My mom voted for the first time in 2016 and has since become the most enthusiastic voter I know. We voted early last week, and it was another delight. Every election worker becomes her friend, she exchanges life stories, and makes plans to come back at the next election.
Voting in person should always be this type of joyous experience—a celebration of democracy where neighbors and communities come together, kids tag along with parents year after year, and election workers provide helpful guidance and a beloved “I voted” sticker. More than likely your visit to a polling station will go just as smoothly as my mother’s experiences. However, recent reports of voter intimidation near ballot boxes in the U.S. have garnered widespread attention. During the 2020 election, there were hundreds of reports of voter intimidation in Texas, and federal authorities have issued warnings about potential violence around the ongoing election.
Voter intimidation is illegal, and governments are required to protect voters. Any incident of voter harassment is unacceptable. During the ongoing election, county officials, election workers, and voters must know how to identify it and protect the robust right to vote free of intimidation.
Know Your Rights
Unlawful voter intimidation includes anything that intends to or has the effect of intimidating voters. This can include carrying firearms at or near a polling location, aggressively questioning voters about their qualifications related to citizenship or criminal records, displaying misleading information about voting, and harassing non-English speakers or voters of color.
In Texas, it is unlawful to loiter or electioneer within 100 feet of a polling place, which can include displaying political signs, badges, or hats. Loudspeakers cannot be used for political speech within 1,000 feet of a polling location. Abuse or threats in a public place and threats against somebody with the intent to harass are illegal under state law. And it is specifically illegal to harm or threaten someone in retaliation for voting against a political candidate. State law outright prohibits carrying a firearm on the premises of a polling place.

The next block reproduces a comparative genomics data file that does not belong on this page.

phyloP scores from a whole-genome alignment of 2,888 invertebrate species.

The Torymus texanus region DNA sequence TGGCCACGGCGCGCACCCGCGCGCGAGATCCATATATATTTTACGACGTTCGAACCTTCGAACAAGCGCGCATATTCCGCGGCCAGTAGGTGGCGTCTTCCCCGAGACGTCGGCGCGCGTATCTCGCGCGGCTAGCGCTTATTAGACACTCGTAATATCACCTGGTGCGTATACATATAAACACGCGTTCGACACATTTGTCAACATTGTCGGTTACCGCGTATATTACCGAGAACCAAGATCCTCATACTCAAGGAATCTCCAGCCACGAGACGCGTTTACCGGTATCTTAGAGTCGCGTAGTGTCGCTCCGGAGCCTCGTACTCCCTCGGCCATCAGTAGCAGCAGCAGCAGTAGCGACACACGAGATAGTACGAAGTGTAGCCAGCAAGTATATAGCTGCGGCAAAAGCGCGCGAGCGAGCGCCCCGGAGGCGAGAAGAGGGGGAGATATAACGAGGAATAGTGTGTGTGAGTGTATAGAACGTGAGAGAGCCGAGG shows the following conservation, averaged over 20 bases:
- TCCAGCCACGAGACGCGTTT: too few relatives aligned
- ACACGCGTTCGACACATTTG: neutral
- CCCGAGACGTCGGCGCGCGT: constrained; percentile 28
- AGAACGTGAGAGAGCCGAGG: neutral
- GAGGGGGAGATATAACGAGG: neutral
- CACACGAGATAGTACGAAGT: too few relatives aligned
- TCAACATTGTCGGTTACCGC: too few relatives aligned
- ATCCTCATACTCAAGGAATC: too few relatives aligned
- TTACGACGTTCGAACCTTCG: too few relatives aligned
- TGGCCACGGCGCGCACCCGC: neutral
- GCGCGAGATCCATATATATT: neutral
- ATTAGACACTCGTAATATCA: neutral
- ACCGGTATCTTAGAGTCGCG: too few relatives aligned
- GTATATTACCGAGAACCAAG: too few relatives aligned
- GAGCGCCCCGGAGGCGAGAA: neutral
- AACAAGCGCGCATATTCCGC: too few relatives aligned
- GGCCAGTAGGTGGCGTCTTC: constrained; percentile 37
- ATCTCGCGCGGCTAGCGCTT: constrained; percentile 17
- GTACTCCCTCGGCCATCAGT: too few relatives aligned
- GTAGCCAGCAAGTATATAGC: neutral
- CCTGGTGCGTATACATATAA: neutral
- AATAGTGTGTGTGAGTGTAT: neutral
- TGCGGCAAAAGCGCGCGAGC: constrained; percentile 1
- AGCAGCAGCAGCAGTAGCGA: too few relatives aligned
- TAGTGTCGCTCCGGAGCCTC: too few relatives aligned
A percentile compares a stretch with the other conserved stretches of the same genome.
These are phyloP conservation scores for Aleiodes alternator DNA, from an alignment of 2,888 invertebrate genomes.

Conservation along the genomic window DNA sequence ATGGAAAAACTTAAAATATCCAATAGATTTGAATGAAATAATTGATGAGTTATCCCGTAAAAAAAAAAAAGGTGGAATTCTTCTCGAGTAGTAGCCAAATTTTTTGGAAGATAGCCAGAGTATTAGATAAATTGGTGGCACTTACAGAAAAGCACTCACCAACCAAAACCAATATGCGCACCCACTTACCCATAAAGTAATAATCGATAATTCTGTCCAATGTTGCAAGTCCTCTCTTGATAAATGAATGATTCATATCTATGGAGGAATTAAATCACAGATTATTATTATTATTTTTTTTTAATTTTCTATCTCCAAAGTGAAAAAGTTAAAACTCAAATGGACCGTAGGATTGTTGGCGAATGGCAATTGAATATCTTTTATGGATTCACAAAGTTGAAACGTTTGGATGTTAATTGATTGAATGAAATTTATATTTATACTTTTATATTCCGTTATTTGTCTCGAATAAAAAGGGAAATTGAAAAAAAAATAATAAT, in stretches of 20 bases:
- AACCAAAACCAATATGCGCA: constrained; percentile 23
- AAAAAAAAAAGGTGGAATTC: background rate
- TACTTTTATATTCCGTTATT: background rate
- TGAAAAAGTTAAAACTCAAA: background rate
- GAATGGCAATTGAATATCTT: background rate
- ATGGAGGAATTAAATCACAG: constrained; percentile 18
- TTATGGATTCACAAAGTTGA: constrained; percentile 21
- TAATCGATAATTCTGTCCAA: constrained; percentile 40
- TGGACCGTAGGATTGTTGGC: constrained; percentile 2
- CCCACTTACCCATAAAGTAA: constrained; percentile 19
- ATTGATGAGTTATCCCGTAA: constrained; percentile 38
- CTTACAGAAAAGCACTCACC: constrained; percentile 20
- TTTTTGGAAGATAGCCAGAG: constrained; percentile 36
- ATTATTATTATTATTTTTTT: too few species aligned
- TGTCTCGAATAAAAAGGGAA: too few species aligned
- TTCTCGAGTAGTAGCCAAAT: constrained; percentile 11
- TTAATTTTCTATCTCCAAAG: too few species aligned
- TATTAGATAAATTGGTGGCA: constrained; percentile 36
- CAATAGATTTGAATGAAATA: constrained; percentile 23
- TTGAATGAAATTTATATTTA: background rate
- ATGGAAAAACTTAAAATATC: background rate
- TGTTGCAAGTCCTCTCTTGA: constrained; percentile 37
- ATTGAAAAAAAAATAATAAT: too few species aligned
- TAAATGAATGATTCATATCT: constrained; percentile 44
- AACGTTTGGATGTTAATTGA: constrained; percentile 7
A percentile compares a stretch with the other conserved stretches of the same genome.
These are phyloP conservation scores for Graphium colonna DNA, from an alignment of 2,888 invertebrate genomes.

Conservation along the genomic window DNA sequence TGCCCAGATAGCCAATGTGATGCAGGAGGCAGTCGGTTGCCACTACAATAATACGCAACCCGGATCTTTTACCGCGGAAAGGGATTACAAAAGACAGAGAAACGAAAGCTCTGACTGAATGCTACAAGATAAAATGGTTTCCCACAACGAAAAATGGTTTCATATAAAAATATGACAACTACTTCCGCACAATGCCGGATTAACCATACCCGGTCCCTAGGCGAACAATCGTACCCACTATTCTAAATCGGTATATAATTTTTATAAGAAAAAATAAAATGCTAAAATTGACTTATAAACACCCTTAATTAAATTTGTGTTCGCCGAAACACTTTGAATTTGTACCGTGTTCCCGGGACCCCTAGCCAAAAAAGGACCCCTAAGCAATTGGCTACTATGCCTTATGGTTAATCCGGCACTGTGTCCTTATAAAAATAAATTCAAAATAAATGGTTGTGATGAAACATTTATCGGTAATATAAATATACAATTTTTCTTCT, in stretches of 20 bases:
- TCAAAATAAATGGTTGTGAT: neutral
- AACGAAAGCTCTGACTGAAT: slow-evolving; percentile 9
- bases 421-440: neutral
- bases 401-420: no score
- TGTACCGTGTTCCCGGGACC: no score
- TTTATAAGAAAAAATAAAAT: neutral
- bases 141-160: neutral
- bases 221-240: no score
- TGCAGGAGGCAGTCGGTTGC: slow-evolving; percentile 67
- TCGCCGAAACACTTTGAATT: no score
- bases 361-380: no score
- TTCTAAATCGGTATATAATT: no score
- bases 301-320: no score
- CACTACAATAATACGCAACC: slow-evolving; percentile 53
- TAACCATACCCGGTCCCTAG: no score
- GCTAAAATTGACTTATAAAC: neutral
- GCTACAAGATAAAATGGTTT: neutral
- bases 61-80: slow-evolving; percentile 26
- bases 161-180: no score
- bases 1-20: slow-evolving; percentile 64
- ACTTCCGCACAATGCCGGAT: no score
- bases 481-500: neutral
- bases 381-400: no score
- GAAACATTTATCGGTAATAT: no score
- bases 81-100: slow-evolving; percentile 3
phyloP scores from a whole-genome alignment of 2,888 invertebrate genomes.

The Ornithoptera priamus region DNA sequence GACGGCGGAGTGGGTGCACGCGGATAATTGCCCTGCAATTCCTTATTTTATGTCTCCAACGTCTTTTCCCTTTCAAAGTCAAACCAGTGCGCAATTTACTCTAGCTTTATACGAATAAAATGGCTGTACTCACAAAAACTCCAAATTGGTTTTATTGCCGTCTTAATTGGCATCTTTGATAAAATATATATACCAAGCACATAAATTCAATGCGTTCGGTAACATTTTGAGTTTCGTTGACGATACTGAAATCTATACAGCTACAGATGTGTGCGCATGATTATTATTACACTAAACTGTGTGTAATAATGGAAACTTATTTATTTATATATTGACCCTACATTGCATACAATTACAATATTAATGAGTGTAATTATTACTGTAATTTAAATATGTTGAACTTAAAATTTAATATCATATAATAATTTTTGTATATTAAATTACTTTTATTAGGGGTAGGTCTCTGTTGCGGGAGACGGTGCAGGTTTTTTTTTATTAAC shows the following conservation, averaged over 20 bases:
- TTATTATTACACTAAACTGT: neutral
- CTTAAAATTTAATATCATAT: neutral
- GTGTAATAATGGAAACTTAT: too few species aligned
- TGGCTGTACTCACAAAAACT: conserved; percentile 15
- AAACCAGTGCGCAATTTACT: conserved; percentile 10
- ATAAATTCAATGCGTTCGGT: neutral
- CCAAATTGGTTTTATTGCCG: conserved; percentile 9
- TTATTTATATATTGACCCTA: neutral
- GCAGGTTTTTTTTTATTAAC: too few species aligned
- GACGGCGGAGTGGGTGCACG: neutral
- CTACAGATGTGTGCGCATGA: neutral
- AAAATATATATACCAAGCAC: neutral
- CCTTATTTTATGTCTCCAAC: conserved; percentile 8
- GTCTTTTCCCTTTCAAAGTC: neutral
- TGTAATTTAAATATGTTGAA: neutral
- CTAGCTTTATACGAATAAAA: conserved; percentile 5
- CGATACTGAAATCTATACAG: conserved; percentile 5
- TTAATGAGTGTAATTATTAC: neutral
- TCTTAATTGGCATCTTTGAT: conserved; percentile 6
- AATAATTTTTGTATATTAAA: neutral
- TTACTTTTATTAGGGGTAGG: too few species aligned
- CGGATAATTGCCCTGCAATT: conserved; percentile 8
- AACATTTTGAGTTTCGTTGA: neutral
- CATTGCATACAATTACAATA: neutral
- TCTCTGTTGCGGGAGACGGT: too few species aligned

Poll watchers are appointed by political parties and candidates, and they must wear badges identifying themselves as appointed poll watchers. They are permitted to observe election activities throughout a polling site and observe election workers when they assist voters, but they cannot have anything with them that records images or sound. Poll watchers are explicitly forbidden from speaking with or harassing voters. They cannot be present at a voting booth while someone is casting their ballot.
Addressing Voter Intimidation
Instances of voter intimidation must be promptly addressed by election officials and county governments. Counties, who run these elections, have an obligation to enforce protections against voter intimidation. Governments cannot look the other way while private parties threaten to intimidate voters.
Counties should have procedures in place for firmly and promptly telling people that they must stop engaging in unlawful voter intimidation. There should be communication and training plans available to election workers and other responders about how to identify and de-escalate instances of intimidation.
Voters who encounter intimidation should report it to an election worker or their county. They can also report voter intimidation to 1-866-OUR-VOTE, a voter protection hotline run by a coalition of Texas voting rights groups.
Voter intimidation must always be addressed and eliminated, so that elections can be a celebration and voters can safely cast their ballots. Election Day is Tuesday, November 8th. Take a friend (or your mom) and go vote.